2 INSTRUCTION The following information/documents are to be provided (whenever possible) in ALL DIFA reports in the order as listed: 1. Initial Well Data from which the PCP System was designed. PSD, Desired Production, completion (tubing/casing), perforations, BHT, etc. are all to be included. It is critical to confirm that current reality (what is actually installed in the well) matches the original design. This is why the ORIGINAL design files are to be provided and reviewed in conjunction with all of the other data stated in this DIFA Work Instruction. P a g e 2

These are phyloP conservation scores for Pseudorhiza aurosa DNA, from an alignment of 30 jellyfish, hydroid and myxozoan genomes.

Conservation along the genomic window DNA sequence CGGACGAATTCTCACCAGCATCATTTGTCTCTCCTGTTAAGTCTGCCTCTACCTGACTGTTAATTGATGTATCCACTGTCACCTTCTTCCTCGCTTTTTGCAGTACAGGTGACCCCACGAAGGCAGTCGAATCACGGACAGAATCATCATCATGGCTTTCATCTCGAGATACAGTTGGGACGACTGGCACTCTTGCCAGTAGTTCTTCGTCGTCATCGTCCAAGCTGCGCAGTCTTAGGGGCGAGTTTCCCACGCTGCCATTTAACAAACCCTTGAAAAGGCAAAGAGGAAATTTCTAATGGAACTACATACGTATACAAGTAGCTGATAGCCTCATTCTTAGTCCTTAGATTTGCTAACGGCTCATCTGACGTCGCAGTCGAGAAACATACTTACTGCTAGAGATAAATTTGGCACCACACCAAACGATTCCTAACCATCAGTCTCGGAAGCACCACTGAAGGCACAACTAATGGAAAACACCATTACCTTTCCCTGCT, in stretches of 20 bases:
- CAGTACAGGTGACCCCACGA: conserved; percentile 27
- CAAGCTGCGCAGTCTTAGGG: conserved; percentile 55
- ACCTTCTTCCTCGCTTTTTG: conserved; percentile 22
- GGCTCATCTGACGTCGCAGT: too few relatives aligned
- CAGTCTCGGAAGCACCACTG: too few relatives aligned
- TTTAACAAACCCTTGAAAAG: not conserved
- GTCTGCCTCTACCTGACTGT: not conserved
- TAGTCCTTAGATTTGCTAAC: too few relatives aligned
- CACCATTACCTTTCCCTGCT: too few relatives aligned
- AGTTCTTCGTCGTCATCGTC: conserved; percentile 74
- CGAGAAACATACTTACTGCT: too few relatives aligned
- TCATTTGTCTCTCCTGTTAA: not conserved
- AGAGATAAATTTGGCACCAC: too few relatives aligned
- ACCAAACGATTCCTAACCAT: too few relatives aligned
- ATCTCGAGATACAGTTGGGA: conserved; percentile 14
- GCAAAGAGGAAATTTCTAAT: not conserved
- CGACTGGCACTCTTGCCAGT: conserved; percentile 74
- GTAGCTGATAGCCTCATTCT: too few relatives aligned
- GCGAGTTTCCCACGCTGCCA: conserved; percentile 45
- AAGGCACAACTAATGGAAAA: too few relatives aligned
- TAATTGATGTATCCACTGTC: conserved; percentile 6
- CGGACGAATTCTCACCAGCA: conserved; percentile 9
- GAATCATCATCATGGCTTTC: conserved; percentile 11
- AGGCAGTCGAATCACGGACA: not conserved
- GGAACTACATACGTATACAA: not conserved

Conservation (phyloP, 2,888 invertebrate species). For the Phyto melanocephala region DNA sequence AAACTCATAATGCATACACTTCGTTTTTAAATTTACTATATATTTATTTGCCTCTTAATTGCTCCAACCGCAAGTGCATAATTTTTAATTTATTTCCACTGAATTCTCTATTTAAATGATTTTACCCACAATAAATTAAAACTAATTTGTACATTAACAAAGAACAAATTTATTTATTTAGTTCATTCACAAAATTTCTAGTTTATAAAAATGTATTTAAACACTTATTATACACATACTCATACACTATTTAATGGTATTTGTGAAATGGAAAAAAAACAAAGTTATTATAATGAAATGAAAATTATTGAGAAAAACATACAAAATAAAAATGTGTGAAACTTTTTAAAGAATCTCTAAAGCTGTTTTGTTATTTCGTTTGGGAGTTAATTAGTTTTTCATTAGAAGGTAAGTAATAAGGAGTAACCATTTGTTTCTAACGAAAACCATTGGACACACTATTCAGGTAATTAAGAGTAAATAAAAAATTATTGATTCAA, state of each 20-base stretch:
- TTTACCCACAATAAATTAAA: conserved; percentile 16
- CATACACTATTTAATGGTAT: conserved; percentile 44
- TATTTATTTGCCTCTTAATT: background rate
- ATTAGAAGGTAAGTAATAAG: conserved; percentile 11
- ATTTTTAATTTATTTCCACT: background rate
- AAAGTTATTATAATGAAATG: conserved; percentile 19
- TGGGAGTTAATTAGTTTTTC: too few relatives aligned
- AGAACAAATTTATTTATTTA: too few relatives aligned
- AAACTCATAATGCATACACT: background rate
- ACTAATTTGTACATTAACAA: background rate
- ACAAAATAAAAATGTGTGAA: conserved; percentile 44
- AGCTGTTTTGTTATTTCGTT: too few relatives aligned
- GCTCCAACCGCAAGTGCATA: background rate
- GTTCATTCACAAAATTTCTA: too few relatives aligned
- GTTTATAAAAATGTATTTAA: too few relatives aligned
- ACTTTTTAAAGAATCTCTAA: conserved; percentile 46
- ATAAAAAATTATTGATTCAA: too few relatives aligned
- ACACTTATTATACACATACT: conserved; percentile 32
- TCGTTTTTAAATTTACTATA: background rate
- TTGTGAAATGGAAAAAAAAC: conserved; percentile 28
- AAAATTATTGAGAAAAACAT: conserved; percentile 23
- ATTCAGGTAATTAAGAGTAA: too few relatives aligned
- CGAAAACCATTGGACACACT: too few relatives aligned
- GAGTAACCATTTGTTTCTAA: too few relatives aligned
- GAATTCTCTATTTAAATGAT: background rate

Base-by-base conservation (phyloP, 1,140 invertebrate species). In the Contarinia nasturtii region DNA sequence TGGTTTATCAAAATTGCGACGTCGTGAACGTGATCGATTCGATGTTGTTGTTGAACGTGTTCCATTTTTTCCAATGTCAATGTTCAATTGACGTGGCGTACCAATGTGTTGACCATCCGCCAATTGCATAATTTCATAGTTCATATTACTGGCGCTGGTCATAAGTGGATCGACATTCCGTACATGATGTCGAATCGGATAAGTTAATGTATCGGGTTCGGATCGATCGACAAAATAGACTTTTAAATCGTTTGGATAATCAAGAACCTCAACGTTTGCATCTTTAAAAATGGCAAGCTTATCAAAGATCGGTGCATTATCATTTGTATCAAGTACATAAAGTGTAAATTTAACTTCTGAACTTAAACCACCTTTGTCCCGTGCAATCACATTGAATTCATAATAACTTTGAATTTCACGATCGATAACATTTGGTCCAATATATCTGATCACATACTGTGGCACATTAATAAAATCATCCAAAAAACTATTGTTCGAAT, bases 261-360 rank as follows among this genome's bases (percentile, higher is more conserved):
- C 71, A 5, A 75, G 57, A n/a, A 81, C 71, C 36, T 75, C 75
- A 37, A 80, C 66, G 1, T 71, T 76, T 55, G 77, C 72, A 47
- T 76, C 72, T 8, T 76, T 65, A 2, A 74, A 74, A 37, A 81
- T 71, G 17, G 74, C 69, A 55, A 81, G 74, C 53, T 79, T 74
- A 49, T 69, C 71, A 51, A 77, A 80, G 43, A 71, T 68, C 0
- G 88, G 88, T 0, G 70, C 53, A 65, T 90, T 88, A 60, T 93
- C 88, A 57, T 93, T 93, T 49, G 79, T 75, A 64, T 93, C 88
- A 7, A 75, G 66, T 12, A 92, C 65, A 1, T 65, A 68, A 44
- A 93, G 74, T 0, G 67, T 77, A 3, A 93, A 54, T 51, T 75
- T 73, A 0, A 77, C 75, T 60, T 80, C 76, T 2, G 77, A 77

3 2. Well History Well Name Install Date Start Date Failure Date Pull Date Well # xxx July 4, 2015 ~July 6, 2015 August 06, 2015 ~August 07, 2015 Time in Hole Run-Life Casing Diameter Prod. Rate 33 Days 33 Days 7 ~1,098 m 3 /d (6,907 BFPD) Statement of Root Cause of Failure & Associated Recommendations The C-FER Technologies document (1999) is often used by reliability engineers to provide a common terminology for classifying, recording and storing information specific to ESPCP failures. Reason for Pull Primary Failed Item Primary Failed Item Descriptor Failure Cause Mechanical PCP Stator Elastomer cut from sand Sand P a g e 3